Section: New Results

Which fMRI clustering gives good brain parcellations?

Participants : Bertrand Thirion [Correspondant] , Gaël Varoquaux, Elvis Dohmatob.

Analysis and interpretation of neuroimaging data often require one to divide the brain into a number of regions, or parcels, with homogeneous characteristics, be these regions defined in the brain volume or on on the cortical surface. While predefined brain atlases do not adapt to the signal in the individual subjects images, parcellation approaches use brain activity (e.g. found in some functional contrasts of interest) and clustering techniques to define regions with some degree of signal homogeneity. In this work, we address the question of which clustering technique is appropriate and how to optimize the corresponding model. We use two principled criteria: goodness of fit (accuracy), and reproducibility of the parcellation across bootstrap samples. We study these criteria on both simulated and two task-based functional Magnetic Resonance Imaging datasets for the Ward, spectral and K-means clustering algorithms. We show that in general Ward's clustering performs better than alternative methods with regard to reproducibility and accuracy and that the two criteria diverge regarding the preferred models (reproducibility leading to more conservative solutions), thus deferring the practical decision to a higher level alternative, namely the choice of a trade-off between accuracy and stability.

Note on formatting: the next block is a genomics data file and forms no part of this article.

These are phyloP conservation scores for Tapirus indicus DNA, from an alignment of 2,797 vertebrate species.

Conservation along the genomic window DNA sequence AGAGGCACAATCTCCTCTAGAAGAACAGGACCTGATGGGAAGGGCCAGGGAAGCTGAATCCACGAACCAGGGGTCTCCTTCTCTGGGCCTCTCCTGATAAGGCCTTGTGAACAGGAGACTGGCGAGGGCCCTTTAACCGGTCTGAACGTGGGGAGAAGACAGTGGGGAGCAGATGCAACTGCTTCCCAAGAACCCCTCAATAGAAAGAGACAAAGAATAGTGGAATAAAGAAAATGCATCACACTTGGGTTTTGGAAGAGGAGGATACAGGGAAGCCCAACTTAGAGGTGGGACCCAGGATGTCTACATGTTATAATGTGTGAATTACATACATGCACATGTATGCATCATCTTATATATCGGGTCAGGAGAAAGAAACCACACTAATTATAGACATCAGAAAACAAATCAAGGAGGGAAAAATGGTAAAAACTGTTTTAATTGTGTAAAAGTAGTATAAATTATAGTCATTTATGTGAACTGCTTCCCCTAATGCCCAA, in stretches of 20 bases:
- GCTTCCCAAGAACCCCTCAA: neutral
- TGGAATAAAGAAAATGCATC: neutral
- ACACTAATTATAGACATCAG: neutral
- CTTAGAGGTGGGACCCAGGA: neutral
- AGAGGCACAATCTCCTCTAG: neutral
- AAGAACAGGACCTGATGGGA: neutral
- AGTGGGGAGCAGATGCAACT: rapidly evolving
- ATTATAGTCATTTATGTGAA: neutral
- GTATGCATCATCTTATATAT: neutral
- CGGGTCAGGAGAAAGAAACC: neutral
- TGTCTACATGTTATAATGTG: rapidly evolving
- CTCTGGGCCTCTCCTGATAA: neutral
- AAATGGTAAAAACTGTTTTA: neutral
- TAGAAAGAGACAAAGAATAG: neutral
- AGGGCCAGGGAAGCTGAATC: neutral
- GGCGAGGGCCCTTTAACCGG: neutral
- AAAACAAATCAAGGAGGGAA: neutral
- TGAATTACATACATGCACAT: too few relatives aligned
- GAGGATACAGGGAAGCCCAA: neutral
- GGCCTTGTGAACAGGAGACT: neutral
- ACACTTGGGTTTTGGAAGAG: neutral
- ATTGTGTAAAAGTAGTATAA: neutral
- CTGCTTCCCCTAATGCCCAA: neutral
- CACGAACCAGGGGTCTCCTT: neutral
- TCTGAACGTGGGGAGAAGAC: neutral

Figure 3. Practitioner have to decide which clustering method to use and how to select the number of clusters. In [21] , we provide empirical guidelines and criteria to guide that choice in the context of functional brain imaging.

More details can be found in [21] .